Home > The Serpent King(15)

The Serpent King(15)
Jeff Zentner

Ugh is right. You can’t imagine my school’s awfulness, Lydia texted.

Feel for you. We have creeps at school too.

I bet Phillips Exeter has a different kind than Forrestville High. When does your school start?

Yeah, probably. September.

Hate you. (But in loving way)

LOL gotta run love. Hang in there at Hillbilly High.

Lydia set down her phone and began typing a post about the road trip to Nashville, shopping at Attic, and some thoughts on the first day of school. She got stuck and began looking for ways to procrastinate.

She downloaded her pictures from the Nashville trip to her new computer and sorted through them. Travis, leaning on his staff, doing his best to look grim. She opened a tab and pasted them into an email to him.

Can you believe it? We ran into Rainer Northbrooke (sp?) in Nashville. He said to say hi. Enjoy.

And then she started browsing through the pictures of Dill, looking distant. Lost. Haunted.

Lydia felt a familiar pang of guilt and sadness that she couldn’t use the photos on her blog. When she’d gone to New York Fashion Week, there’d been a meet-up of teen fashion bloggers. A bunch of thirteen- to seventeen-year-olds talking about content and brand preservation.

“It sucks when your friends have a look that’s off-brand and you can’t talk about them or show them on the blog. It’s so awkward to explain. What? Are you going to say ‘Hey, sorry, but your style sucks so I can’t tell people I hang out with you?’ But that’s the reality,” a thirteen-year-old from Johannesburg said with a world-weary air, the others nodding sagely.

Lydia had just sat and listened. Oh, I could tell you a thing or two about having friends who are off-brand.

Travis was hopelessly off-brand, and he couldn’t care less.

Dill? He was another story. He was tall and had these dark, brooding eyes with high, sharp cheekbones; thick, shaggy dark hair (that she cut for him); gaunt, angular features; and full, expressive lips—all of which placed him outside of the vanilla beauty standards of Forrestville but would make him a great Prada or Rick Owens model.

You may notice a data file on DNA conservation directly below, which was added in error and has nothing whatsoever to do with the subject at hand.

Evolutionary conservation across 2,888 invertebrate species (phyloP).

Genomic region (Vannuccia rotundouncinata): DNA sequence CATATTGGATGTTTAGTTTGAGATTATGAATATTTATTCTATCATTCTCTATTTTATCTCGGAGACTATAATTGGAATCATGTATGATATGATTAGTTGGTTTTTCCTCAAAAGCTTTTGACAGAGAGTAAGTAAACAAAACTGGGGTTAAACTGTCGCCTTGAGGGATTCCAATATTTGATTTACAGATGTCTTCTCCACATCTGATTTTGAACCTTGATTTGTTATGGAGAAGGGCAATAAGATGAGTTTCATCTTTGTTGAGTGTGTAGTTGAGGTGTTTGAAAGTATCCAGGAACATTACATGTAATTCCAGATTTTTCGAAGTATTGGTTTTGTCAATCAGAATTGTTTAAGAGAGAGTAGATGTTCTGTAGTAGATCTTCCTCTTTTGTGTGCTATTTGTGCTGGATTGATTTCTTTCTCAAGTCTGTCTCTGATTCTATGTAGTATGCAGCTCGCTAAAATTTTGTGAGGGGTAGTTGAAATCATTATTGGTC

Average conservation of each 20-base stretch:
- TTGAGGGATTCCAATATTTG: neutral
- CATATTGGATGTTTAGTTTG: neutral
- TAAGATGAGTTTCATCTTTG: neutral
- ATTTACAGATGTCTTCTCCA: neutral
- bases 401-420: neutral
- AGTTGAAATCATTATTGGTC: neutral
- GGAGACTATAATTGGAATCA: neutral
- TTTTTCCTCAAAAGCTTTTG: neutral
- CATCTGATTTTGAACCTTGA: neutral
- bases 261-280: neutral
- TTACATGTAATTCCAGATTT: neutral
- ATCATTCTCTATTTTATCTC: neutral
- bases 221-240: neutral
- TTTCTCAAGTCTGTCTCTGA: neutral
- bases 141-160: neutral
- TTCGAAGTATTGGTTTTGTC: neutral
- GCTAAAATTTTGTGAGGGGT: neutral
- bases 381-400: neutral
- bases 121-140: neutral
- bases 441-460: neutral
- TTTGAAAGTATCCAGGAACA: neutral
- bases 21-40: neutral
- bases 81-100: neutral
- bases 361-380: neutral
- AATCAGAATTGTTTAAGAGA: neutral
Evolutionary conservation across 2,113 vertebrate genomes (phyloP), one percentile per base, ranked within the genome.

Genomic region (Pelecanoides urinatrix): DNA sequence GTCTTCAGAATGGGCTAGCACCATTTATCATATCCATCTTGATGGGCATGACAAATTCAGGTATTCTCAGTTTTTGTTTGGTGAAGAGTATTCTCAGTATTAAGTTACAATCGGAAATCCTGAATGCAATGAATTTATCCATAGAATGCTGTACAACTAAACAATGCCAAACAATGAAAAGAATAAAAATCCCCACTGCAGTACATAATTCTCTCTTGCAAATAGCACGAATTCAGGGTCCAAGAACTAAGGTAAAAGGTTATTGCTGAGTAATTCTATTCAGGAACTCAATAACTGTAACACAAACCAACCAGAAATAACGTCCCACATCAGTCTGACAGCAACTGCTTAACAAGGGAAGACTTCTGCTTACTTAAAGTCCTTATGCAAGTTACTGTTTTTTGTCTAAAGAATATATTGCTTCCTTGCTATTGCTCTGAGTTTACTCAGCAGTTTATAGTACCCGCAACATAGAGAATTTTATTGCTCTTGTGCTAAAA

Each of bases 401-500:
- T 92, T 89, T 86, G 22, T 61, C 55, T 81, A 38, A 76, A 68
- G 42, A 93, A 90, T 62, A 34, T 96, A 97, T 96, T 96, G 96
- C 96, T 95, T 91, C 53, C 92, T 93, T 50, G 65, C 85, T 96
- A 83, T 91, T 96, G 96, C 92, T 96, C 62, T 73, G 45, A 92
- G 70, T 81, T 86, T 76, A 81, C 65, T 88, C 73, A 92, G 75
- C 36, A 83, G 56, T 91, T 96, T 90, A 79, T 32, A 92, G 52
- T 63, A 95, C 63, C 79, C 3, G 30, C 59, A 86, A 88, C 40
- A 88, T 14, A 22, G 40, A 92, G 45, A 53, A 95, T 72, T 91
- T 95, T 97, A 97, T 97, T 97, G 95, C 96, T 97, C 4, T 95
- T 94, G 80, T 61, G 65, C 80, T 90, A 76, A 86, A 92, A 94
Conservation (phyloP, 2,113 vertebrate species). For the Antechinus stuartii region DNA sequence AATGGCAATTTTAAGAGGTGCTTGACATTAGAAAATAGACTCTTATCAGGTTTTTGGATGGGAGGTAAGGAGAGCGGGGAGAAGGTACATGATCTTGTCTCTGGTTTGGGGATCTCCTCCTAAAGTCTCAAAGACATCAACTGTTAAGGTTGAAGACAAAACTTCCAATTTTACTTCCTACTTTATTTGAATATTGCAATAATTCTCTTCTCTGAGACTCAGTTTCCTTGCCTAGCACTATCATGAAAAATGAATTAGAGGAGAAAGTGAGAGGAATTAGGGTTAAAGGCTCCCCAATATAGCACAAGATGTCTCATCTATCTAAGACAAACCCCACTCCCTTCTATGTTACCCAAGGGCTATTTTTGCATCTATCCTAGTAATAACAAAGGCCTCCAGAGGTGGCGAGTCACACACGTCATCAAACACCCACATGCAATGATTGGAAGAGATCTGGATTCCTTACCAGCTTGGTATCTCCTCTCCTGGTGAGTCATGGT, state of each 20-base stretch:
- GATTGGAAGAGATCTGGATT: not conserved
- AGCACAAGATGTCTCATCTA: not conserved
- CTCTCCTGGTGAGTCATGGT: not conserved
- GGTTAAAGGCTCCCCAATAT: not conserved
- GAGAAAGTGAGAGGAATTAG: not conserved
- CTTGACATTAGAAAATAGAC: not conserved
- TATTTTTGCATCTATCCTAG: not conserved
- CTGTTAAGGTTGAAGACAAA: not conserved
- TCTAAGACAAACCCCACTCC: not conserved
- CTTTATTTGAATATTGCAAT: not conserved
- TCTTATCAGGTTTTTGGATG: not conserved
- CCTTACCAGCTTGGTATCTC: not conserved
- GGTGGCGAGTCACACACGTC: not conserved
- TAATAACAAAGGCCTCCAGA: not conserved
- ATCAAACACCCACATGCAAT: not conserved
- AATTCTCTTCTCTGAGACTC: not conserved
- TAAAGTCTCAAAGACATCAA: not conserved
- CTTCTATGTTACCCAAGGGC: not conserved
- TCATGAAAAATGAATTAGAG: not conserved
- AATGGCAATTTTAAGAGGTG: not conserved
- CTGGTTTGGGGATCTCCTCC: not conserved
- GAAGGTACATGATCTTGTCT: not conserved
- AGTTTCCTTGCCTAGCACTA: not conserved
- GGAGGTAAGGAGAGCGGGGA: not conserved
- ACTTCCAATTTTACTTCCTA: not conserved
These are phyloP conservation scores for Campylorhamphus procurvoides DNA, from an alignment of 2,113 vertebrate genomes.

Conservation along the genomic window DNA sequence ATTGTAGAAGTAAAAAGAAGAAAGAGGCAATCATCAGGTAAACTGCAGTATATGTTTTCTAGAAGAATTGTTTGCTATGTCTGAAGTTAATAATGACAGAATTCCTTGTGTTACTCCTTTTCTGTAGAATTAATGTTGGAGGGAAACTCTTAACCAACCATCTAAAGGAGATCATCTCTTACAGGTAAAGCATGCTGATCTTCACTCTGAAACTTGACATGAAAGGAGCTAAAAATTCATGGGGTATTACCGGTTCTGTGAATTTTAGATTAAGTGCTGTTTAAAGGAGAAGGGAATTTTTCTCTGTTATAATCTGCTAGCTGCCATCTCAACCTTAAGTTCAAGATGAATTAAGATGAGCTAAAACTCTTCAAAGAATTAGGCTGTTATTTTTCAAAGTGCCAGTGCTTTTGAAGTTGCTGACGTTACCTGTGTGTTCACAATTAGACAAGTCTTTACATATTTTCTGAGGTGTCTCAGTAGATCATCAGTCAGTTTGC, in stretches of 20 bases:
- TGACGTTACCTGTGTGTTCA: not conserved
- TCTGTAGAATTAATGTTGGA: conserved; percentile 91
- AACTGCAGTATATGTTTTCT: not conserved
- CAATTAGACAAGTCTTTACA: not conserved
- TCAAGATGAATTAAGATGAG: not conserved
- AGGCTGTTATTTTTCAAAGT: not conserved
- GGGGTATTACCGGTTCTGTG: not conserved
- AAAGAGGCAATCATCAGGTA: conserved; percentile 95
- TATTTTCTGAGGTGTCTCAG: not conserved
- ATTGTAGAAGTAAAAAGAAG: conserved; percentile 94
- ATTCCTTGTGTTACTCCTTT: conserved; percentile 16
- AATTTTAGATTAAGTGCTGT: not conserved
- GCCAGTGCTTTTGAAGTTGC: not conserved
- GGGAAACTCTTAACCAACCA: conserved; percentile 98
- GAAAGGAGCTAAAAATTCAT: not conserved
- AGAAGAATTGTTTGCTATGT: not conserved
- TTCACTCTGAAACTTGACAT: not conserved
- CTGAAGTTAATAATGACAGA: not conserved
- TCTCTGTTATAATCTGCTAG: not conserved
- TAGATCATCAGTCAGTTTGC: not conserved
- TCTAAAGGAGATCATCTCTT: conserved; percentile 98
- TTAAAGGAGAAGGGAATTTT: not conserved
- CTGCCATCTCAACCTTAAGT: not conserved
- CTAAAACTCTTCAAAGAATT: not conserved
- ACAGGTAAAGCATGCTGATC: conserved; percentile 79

She did her best with him. And even though she dressed him as what he was—a musician from the rural South—his look wasn’t what made him off-brand. In fact, he’d probably be a big hit with her audience, not that she needed to spend her time dealing with people crushing on Dill (not possessive, just busy).

His name was the problem. Her readers were inveterate Googlers. The last thing she needed was for them to see a picture of Dill, get curious, find out his name (They had ways. Oh how they had ways.), and Google it. Because guess what came up on a search for “Dillard Early.” Very bad for the Dollywould brand.

People, Dahlia included, already treated Lydia with a sort of benevolent condescension (You’re so intelligent and open-minded for a Southerner! You have such sophisticated taste for living where you do!). They imagined her living in a house…well, like Dill’s. My house is probably nicer than yours, she’d murmur to herself while reading their well-meaning comments. My parents met at Rhodes College. There are two Priuses and a hybrid Lexus SUV in our driveway. I have a hundred gigs of music on my brand-new Mac laptop and Netflix and high-speed Internet. I’m not chasing raccoons around a trailer park barefoot, folks.

She skipped through the pictures of Travis, Dill, and the three of them; picked out the best pictures of herself and some of the pictures of her with April (who was on-brand); and dragged them to her computer desktop to use. She still didn’t feel like working on her blog post, so she texted Dahlia. Hey. What are you doing right now? Can you talk?

Sorry, darling, not at the moment. Just sitting down to dinner with Peter Diamond. Text me later.

Peter Diamond was the latest up-and-coming Brooklyn wunderkind literary sensation. He was two novels into a Proustian four-novel cycle that dealt, semiautobiographically, with the day-to-day (sometimes hour-by-hour and minute-by-minute) travails and ennui of being an early-twentysomething creative in Brooklyn. Captivating stuff, no doubt.

This is a good preview of what I have to look forward to in New York, Lydia thought. She loved Dahlia, but.

Maybe this is the universe telling me to stop putting this off. After a few false starts, she began her post about the first day of school.

Here’s what I’m thinking about as I drive to Nashville today, my last day of summer before I begin my senior year: nothing makes you feel like you’re trying to grab and hold on to a handful of sand like first days of school. And by “sand,” I mean time.

The first day of senior year is when you realize that summer might never again mean what it used to. Before you even enter a classroom you learn that life is composed of a finite number of summers, passing us by in a haze of ice cream, fireflies, chlorine-scented hair, and skin that smells like coconut sunblock. We live in a series of moments and seasons and sense memories, strung end to end to form a sort of story. Maybe first days of school are to give us lines of demarcation, to make sense of these childhood moments and the life cycle of friendships and—

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